'Beauty and the Beast' practically perfect

October 30, 1992|By Scott Hettrick

BEAUTY AND THE BEAST

(Walt Disney Home Video, 1991)

The most poignant moment in "Beauty and the Beast" comes on the final frame of film following the end credits:

"To our friend, Howard, who gave a mermaid her voice and a beast his soul, we will be forever grateful. Howard Ashman (1950-1991)"

That should put a lump in the throat of anyone who was swept into the magical musical worlds of "The Little Mermaid," "Beauty and the Beast" and "The Little Shop of Horrors," all created by the songwriting team of Ashman and Alan Menken. Ashman died of complications from acquired immune deficiency syndrome before "Beauty" was released. A couple of weeks after his death, Walt Disney Studios Chairman Jeffrey Katzenberg said, "Howard's genius was to be able to find a place where music could be emotional and yet carry a story forward."

It is an apt description of each of the delightful and memorable songs in "Beast," including the personality-defining "Belle" and "Gaston" and the realization of feelings of love in "Something There." Ashman was equally adroit at elaborate Busby Berkeley-style numbers, such as "Be Our Guest," and beautiful love songs, such as the movie's title track. These songs revitalized Disney's animation department, which had been rudderless in the quarter-century since Walt Disney's death in 1966.

This spin on the classic story of a woman who falls in love with a man-turned-animal is pure Disneyana, complete with inanimate objects that come to life and a happy ending in which the beautiful young heroine ends up with a handsome young man.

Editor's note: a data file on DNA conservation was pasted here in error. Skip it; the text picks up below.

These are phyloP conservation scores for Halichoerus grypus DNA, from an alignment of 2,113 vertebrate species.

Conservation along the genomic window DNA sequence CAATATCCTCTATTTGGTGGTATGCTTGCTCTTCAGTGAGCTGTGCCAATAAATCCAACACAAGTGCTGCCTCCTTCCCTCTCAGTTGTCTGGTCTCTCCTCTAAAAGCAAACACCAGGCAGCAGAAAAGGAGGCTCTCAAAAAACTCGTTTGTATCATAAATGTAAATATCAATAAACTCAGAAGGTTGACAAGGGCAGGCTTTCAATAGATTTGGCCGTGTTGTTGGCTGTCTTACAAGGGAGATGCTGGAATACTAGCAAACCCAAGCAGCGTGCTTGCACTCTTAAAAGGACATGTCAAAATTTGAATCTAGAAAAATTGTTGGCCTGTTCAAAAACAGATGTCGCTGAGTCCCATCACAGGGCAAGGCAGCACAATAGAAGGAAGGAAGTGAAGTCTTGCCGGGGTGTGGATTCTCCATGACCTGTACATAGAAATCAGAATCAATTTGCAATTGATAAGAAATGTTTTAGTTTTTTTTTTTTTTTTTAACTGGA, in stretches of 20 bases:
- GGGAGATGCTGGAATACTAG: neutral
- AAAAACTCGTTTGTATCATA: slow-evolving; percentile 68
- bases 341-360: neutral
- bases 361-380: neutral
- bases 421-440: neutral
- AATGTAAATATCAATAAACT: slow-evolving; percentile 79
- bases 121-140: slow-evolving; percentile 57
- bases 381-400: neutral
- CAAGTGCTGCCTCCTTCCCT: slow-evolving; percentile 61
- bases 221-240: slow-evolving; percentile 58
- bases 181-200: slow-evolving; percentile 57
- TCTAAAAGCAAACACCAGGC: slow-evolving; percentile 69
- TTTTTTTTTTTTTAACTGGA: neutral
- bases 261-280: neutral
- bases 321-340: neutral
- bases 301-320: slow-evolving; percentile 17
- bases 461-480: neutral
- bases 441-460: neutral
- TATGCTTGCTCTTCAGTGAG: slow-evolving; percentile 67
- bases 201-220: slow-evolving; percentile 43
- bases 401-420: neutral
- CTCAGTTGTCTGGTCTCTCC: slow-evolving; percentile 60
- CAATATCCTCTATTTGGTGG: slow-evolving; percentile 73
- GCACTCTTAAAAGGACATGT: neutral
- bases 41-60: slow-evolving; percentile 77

It's also the finest animated achievement from the studios in years, perhaps ever. The traditional, painstaking, frame-by-frame artistry is expertly meshed with top-of-the-line computer animation in the elegant ballroom dance scene.

From the blend of comedy, drama and music to character development, story, dialogue, voice casting and animation, this film, like "The Little Mermaid," is, to paraphrase Mary Poppins, practically perfect in every way.

Disney is also offering the film on video as part of a children's activity kit for $44.99, which includes a 96-page animation flip book, a storybook and figurines of Belle and Beast. A collector's edition, priced at $99.99, features a second video on the making of the film, a compact disc of the soundtrack, a book about the film and a lithograph of Belle and Beast. Finally, since Disney has no plans to release a laser-disc version of the completed film, a "work-in-progress" version that features the entire movie with many unpainted sequences plus behind-the-scenes footage is

available on laser disc for $49.99.

INCIDENT AT OGLALA

(LIVE Home Video, 1992)

Movies can be powerful tools of persuasion. Biased documentaries and one-sided dramatizations such as "The Thin Blue Line" and "Roger and Me" not only plant opinions in the minds of audiences, they can sometimes result in changed legislation, an overturned conviction or at least a new hearing on the subject in question.

It's obvious that's what the producers of this film are hoping for, which immediately makes one suspicious about the quasi-documentary's objectivity.

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